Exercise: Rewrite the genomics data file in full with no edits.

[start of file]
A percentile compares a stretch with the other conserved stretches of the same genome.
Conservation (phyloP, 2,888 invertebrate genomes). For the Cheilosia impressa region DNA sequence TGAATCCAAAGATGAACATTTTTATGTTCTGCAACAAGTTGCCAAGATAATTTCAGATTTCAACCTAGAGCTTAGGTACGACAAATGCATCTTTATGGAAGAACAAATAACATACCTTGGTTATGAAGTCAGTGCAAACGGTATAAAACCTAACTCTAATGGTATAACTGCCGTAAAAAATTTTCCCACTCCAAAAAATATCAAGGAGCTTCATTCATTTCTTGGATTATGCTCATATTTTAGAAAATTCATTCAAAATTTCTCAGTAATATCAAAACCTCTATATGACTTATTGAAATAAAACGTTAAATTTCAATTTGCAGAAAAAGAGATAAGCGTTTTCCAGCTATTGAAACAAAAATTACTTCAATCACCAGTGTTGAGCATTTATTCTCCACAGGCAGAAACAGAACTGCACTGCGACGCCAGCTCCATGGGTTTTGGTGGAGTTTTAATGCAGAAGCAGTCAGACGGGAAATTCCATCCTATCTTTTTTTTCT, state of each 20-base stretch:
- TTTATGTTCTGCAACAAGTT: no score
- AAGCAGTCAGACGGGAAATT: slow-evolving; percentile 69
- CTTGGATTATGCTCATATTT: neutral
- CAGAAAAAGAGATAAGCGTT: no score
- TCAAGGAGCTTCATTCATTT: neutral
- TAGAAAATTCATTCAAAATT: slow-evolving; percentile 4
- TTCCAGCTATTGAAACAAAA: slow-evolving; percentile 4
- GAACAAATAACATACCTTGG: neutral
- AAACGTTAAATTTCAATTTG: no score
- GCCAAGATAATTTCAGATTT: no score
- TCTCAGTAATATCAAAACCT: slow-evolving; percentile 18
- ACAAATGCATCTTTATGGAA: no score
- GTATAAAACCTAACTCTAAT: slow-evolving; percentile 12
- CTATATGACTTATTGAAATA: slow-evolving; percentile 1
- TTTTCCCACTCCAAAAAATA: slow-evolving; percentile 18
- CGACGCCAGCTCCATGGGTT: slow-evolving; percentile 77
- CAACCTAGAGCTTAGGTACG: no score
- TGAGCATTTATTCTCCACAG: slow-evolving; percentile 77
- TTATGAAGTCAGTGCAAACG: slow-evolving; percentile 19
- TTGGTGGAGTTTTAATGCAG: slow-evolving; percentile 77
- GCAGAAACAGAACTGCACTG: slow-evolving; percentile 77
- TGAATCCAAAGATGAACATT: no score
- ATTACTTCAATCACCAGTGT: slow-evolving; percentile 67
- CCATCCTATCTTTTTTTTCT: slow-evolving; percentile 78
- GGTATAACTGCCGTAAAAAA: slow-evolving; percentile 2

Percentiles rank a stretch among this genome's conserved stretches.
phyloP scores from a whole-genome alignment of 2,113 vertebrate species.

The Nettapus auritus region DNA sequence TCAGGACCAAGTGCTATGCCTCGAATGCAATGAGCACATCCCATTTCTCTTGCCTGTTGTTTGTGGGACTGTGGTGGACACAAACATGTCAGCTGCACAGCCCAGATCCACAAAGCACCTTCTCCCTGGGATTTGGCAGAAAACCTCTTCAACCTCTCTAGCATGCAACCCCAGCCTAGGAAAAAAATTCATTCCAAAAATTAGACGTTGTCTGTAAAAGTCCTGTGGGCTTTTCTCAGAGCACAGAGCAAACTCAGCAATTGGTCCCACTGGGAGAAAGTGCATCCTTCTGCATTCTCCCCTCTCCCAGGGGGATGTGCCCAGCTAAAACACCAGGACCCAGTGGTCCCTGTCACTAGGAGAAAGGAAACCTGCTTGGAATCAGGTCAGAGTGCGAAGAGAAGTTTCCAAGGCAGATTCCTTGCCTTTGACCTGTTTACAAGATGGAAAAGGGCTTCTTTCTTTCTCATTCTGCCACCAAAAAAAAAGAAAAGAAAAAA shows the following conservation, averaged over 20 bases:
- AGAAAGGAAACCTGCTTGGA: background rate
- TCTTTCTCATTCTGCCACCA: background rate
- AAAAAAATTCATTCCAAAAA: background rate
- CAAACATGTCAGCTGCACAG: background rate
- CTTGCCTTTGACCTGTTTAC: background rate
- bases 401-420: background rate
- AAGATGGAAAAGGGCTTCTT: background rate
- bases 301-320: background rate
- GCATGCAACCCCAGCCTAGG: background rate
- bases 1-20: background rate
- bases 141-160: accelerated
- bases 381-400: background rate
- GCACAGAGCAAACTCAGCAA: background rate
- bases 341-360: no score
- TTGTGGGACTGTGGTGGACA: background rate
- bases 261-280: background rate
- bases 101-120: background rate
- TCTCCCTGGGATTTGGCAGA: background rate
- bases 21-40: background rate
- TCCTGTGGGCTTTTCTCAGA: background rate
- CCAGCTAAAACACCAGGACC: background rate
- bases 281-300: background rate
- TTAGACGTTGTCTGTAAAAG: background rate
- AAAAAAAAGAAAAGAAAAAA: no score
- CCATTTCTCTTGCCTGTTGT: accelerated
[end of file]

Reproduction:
A percentile compares a stretch with the other conserved stretches of the same genome.
Conservation (phyloP, 2,888 invertebrate genomes). For the Cheilosia impressa region DNA sequence TGAATCCAAAGATGAACATTTTTATGTTCTGCAACAAGTTGCCAAGATAATTTCAGATTTCAACCTAGAGCTTAGGTACGACAAATGCATCTTTATGGAAGAACAAATAACATACCTTGGTTATGAAGTCAGTGCAAACGGTATAAAACCTAACTCTAATGGTATAACTGCCGTAAAAAATTTTCCCACTCCAAAAAATATCAAGGAGCTTCATTCATTTCTTGGATTATGCTCATATTTTAGAAAATTCATTCAAAATTTCTCAGTAATATCAAAACCTCTATATGACTTATTGAAATAAAACGTTAAATTTCAATTTGCAGAAAAAGAGATAAGCGTTTTCCAGCTATTGAAACAAAAATTACTTCAATCACCAGTGTTGAGCATTTATTCTCCACAGGCAGAAACAGAACTGCACTGCGACGCCAGCTCCATGGGTTTTGGTGGAGTTTTAATGCAGAAGCAGTCAGACGGGAAATTCCATCCTATCTTTTTTTTCT, state of each 20-base stretch:
- TTTATGTTCTGCAACAAGTT: no score
- AAGCAGTCAGACGGGAAATT: slow-evolving; percentile 69
- CTTGGATTATGCTCATATTT: neutral
- CAGAAAAAGAGATAAGCGTT: no score
- TCAAGGAGCTTCATTCATTT: neutral
- TAGAAAATTCATTCAAAATT: slow-evolving; percentile 4
- TTCCAGCTATTGAAACAAAA: slow-evolving; percentile 4
- GAACAAATAACATACCTTGG: neutral
- AAACGTTAAATTTCAATTTG: no score
- GCCAAGATAATTTCAGATTT: no score
- TCTCAGTAATATCAAAACCT: slow-evolving; percentile 18
- ACAAATGCATCTTTATGGAA: no score
- GTATAAAACCTAACTCTAAT: slow-evolving; percentile 12
- CTATATGACTTATTGAAATA: slow-evolving; percentile 1
- TTTTCCCACTCCAAAAAATA: slow-evolving; percentile 18
- CGACGCCAGCTCCATGGGTT: slow-evolving; percentile 77
- CAACCTAGAGCTTAGGTACG: no score
- TGAGCATTTATTCTCCACAG: slow-evolving; percentile 77
- TTATGAAGTCAGTGCAAACG: slow-evolving; percentile 19
- TTGGTGGAGTTTTAATGCAG: slow-evolving; percentile 77
- GCAGAAACAGAACTGCACTG: slow-evolving; percentile 77
- TGAATCCAAAGATGAACATT: no score
- ATTACTTCAATCACCAGTGT: slow-evolving; percentile 67
- CCATCCTATCTTTTTTTTCT: slow-evolving; percentile 78
- GGTATAACTGCCGTAAAAAA: slow-evolving; percentile 2

Percentiles rank a stretch among this genome's conserved stretches.
phyloP scores from a whole-genome alignment of 2,113 vertebrate species.

The Nettapus auritus region DNA sequence TCAGGACCAAGTGCTATGCCTCGAATGCAATGAGCACATCCCATTTCTCTTGCCTGTTGTTTGTGGGACTGTGGTGGACACAAACATGTCAGCTGCACAGCCCAGATCCACAAAGCACCTTCTCCCTGGGATTTGGCAGAAAACCTCTTCAACCTCTCTAGCATGCAACCCCAGCCTAGGAAAAAAATTCATTCCAAAAATTAGACGTTGTCTGTAAAAGTCCTGTGGGCTTTTCTCAGAGCACAGAGCAAACTCAGCAATTGGTCCCACTGGGAGAAAGTGCATCCTTCTGCATTCTCCCCTCTCCCAGGGGGATGTGCCCAGCTAAAACACCAGGACCCAGTGGTCCCTGTCACTAGGAGAAAGGAAACCTGCTTGGAATCAGGTCAGAGTGCGAAGAGAAGTTTCCAAGGCAGATTCCTTGCCTTTGACCTGTTTACAAGATGGAAAAGGGCTTCTTTCTTTCTCATTCTGCCACCAAAAAAAAAGAAAAGAAAAAA shows the following conservation, averaged over 20 bases:
- AGAAAGGAAACCTGCTTGGA: background rate
- TCTTTCTCATTCTGCCACCA: background rate
- AAAAAAATTCATTCCAAAAA: background rate
- CAAACATGTCAGCTGCACAG: background rate
- CTTGCCTTTGACCTGTTTAC: background rate
- bases 401-420: background rate
- AAGATGGAAAAGGGCTTCTT: background rate
- bases 301-320: background rate
- GCATGCAACCCCAGCCTAGG: background rate
- bases 1-20: background rate
- bases 141-160: accelerated
- bases 381-400: background rate
- GCACAGAGCAAACTCAGCAA: background rate
- bases 341-360: no score
- TTGTGGGACTGTGGTGGACA: background rate
- bases 261-280: background rate
- bases 101-120: background rate
- TCTCCCTGGGATTTGGCAGA: background rate
- bases 21-40: background rate
- TCCTGTGGGCTTTTCTCAGA: background rate
- CCAGCTAAAACACCAGGACC: background rate
- bases 281-300: background rate
- TTAGACGTTGTCTGTAAAAG: background rate
- AAAAAAAAGAAAAGAAAAAA: no score
- CCATTTCTCTTGCCTGTTGT: accelerated